Brooklyn Prospect Charter School
BROOKLYN NY 11218 Map
Brooklyn Prospect Charter School
Middle School Stats
Brooklyn Prospect Charter School, a K-12 school as of 2013, offers a close-knit community and a demanding International Baccalaureate (IB) program. Students say they prize the personal attention, the welcoming environment, and the “awesome” teachers who are both enthusiastic and approachable.
The school, opened in 2009, moved to a permanent location and added high school grades in 2012, helping solidify its reputation and culture of respect, intellectual curiosity and diversity. Brooklyn Prospect has attracted children of different races from across District 15, from Park Slope to Red Hook. In 2013 the school officially became a K-12 school, opening a kindergarten at a separate location in downtown Brooklyn in District 13. The elementary grades are housed on the top three floors of Saint Joseph High School, an all-girls Catholic school located at 80 Willoughby. Brooklyn Prospect occupies about 18,000 square feet on the 8th, 9th and 10th floors and shares the gymnasium and school dining room with St. Joseph. The elementary school director is Jumaane Saunders, a Teach for America alumnus and science teacher, who most recently was director of external programming at The School at Columbia University.
“Diversity is the core of who we are,” said Dan Rubenstein, school director and founder. He tells students they should spend their days "sitting next to someone who doesn’t look and think like you do.”
Middle school students even like their uniforms (except for an “itchy sweatshirt,” one boy said.) “With the uniform nobody makes fun of your clothes and stuff,” a girl told us. Students told us they have about 1 1/2 hours a night of homework.
The modern four-story brick building for middle and high school students, just a few blocks from the Fort Hamilton Parkway stop on the F train, is airy and full of light. Originally built as a Roman Catholic elementary school, the building got a $6 million upgrade to make it suitable for older students. Four science labs were installed, sinks and toilets were raised, 750 lockers were added, and on each floor walls got a coat of red, blue or yellow paint to match the lockers. The building has wireless Internet access and is air-conditioned. Every student has a school email account and much of the homework is submitted via Google docs. There is a 2 to 1 ratio of students to laptops.
“It’s almost like a small prep school,” the parent of a 6th grader said.
Small group advisories meet several times a week. The faculty joins students for lunch in the “commons.” The school day runs from 8:45 a.m. to 3:45 p.m. most days. Many classrooms have two teachers; some are trained in special education, others are recent college graduates who are mentored by classroom teachers for a year.
Several founding staff members met in a Teachers College class about designing charter schools. One of them, middle school principal LaNolia Omowanile, previously taught at Frederick Douglass Academy, a predominately black school in Harlem.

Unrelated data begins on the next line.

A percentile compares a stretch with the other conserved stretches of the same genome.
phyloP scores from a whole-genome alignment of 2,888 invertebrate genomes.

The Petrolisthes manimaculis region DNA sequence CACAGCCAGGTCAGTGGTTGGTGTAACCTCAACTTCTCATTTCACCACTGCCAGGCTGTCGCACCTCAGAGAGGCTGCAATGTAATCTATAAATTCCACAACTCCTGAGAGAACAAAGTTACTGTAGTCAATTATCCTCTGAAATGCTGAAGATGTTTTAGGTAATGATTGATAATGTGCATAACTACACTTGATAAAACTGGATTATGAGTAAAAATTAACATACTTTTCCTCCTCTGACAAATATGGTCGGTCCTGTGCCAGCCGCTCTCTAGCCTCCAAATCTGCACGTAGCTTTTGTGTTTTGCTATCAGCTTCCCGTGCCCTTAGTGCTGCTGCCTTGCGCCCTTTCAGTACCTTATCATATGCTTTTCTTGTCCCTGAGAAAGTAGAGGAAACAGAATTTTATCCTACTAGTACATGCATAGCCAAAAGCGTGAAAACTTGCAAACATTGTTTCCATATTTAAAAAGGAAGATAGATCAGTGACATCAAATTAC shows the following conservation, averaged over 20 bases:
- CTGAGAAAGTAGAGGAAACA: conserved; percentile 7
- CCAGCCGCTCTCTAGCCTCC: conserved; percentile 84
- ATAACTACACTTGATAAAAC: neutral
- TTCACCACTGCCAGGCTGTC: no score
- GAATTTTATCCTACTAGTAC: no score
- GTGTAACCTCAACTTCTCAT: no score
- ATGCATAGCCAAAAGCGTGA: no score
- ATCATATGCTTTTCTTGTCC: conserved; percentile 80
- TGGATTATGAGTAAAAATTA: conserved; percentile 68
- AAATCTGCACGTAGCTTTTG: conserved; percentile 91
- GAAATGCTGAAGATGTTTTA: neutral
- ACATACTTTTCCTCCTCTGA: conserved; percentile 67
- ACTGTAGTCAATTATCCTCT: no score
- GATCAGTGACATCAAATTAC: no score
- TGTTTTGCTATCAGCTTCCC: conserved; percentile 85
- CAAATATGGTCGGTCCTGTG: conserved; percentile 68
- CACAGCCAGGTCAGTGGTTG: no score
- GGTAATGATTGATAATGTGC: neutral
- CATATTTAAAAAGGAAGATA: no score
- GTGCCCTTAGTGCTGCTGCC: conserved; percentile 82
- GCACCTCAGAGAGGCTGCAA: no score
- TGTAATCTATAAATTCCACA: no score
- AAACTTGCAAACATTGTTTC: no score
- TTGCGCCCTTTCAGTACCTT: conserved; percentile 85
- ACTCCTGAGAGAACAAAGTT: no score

“I found it frustrating that kids had stereotypes about other races,” she said. “I wanted to connect myself to a school that connects students from all walks of life.” And, she said, she likes that the IB curriculum is about developing the whole child.
“Our goal is to prepare students for success in a rigorous high school diploma program. It’s not about passing Regents, it’s about going in-depth in the subjects," said Omowanile. Students go on expeditions to deepen their knowledge, including a trip to Gettysburg, PA. Teachers bring in artifacts to add to social studies lessons.
Advanced students may do “seeker” projects, taking on more in-depth assignments. Students who need extra help go to small group tutorials to “reinforce skills and close the skills gap,” while others are in study hall, Omowanile said. Teachers stay after school or come in early for study sessions or test review.
Ninth graders are separated into two English classes: literature (for stronger students) and composition (for struggling readers and writers). A composition class was watching a video of an inspired lecture by Nigerian writer Chinamanda Ngozi Adichie and making connections to Fahrenheit 451, a novel about the suppression of ideas. In the darkened room, students seem captivated by the speech and eagerly wrote down their thoughts. A special education teacher roamed the room, gently encouraging a few seemingly disengaged students to stay with it. High school students who need extra help are encouraged to attend teachers’ office hours. Principal Kim Raccio, who most recently worked as assistant head of a school in England, does the Earth Science office hours.
Special education: There are several special education teachers and combined classes with two teachers. Support services are offered.
After school: There are 23 clubs, some for both middle and high school students. Sports include volleyball, lacrosse, rugby, soccer and basketball. Teams play mostly against schools outside of the city and are not part of PSAL, the city’s varsity sports league.
Admissions: Lottery in April. For the middle and high school, priority goes to siblings and District 15 students. In 2012 there was a waitlist of 300 students for middle school. Continuing 8th graders may stay for high school. For the elementary school, priority goes to siblings and then to residents of District 13. Preference is given to students who qualify for free or reduced lunch in both kindergarten and 6th grade lotteries. (Pamela Wheaton, October 2012; update November 2013 with information about the elementary school and admissions)